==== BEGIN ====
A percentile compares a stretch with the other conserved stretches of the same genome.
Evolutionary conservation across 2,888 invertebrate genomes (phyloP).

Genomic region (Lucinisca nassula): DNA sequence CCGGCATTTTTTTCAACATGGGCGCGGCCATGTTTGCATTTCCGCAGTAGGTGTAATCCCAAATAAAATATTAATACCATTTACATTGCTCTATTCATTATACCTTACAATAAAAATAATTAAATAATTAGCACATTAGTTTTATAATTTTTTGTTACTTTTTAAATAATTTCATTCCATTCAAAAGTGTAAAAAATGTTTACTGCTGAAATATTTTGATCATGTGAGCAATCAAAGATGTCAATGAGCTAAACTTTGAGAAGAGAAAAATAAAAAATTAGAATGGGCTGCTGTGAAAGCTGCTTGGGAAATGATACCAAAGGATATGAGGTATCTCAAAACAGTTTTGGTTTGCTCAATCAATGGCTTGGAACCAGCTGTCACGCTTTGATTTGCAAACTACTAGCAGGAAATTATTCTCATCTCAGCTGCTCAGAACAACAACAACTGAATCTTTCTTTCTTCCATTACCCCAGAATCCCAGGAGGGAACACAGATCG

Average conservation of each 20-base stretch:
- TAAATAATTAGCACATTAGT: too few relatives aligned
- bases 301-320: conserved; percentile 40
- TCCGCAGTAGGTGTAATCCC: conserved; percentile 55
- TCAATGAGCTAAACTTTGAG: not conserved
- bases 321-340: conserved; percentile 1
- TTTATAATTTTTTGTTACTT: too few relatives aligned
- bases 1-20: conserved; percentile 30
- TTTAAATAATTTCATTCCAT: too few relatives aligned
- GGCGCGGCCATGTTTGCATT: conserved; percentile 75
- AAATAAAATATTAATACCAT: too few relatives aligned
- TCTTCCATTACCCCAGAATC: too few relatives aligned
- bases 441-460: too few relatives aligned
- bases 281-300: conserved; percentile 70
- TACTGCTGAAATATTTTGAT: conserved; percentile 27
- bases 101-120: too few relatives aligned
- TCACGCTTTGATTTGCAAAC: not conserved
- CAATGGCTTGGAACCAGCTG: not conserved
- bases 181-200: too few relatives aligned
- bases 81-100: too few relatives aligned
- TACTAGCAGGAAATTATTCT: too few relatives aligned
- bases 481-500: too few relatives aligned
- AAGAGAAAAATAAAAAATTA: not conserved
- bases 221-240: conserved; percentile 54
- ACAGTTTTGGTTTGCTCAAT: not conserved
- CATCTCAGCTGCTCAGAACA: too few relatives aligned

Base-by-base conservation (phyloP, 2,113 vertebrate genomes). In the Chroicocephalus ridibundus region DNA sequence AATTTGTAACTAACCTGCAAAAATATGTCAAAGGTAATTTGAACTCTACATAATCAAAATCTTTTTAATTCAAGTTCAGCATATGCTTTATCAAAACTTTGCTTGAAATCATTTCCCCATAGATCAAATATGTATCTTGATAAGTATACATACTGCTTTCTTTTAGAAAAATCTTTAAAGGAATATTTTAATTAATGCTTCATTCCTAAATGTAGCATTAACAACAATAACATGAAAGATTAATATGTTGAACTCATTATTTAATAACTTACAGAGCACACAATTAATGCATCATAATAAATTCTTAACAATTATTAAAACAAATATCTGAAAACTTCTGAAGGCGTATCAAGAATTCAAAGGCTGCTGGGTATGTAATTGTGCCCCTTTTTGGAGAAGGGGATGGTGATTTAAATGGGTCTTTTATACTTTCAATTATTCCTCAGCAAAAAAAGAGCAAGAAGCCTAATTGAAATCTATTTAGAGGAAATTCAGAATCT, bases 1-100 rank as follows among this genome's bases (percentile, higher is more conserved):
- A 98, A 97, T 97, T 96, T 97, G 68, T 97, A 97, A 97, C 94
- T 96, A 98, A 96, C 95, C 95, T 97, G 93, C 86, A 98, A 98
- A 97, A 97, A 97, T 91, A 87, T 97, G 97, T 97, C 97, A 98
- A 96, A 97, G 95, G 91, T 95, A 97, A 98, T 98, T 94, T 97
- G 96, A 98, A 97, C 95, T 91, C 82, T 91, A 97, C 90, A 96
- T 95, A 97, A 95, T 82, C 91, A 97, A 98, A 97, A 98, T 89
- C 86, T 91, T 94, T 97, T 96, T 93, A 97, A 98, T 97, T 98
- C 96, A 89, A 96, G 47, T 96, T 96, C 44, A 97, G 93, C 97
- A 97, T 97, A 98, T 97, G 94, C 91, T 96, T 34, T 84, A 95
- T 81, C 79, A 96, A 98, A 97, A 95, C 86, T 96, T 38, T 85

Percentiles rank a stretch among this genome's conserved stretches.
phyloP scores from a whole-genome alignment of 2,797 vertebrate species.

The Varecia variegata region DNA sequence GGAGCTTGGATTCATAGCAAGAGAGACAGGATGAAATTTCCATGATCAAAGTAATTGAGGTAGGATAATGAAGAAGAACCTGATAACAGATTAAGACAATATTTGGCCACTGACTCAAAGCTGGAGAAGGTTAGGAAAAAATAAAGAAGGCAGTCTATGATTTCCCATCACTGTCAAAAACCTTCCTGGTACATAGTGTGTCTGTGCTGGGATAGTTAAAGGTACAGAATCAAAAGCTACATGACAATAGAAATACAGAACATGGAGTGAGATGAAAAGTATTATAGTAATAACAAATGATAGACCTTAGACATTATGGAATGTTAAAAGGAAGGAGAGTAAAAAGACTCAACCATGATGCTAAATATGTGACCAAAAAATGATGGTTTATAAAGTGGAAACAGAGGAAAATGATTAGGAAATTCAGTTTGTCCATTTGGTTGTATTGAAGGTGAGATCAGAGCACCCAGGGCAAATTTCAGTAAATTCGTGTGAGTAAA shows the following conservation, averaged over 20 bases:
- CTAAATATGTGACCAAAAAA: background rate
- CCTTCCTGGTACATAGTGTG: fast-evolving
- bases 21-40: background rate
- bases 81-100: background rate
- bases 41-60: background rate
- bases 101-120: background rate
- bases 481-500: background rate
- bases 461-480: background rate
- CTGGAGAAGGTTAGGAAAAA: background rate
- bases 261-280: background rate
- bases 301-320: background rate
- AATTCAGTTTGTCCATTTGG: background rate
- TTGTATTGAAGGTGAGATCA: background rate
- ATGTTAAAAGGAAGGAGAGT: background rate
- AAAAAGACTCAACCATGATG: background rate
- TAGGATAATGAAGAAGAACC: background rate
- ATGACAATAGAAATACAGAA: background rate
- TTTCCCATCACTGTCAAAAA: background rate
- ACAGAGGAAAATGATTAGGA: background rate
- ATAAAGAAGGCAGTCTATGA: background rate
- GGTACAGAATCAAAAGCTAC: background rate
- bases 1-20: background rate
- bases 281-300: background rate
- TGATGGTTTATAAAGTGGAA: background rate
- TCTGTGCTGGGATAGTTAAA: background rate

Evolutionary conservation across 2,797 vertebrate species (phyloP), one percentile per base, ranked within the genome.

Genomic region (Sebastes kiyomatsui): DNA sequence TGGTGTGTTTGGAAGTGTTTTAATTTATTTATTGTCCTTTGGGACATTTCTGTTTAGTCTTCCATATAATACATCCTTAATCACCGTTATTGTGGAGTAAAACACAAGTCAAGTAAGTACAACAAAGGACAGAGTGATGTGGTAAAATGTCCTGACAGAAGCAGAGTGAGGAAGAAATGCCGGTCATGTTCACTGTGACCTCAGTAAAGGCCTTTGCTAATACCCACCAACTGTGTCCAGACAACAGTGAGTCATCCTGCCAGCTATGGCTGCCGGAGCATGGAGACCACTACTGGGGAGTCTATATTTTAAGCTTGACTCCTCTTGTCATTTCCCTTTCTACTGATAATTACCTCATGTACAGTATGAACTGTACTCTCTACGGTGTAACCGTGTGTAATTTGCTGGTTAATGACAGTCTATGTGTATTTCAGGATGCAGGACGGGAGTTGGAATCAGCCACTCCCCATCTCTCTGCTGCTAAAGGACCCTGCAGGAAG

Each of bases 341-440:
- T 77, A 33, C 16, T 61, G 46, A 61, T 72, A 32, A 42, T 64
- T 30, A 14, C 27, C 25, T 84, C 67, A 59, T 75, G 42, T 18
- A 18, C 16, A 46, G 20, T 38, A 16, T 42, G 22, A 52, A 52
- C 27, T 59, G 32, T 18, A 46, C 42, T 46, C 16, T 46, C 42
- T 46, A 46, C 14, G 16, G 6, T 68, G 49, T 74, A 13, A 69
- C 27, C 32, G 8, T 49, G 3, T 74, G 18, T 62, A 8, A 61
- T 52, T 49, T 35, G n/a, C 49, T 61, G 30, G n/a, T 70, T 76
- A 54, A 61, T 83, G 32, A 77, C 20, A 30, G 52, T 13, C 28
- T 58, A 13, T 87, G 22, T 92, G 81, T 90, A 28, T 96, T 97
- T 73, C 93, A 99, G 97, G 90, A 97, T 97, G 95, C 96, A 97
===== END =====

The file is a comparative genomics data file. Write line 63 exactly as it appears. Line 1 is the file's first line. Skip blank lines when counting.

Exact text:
- ATAAAGAAGGCAGTCTATGA: background rate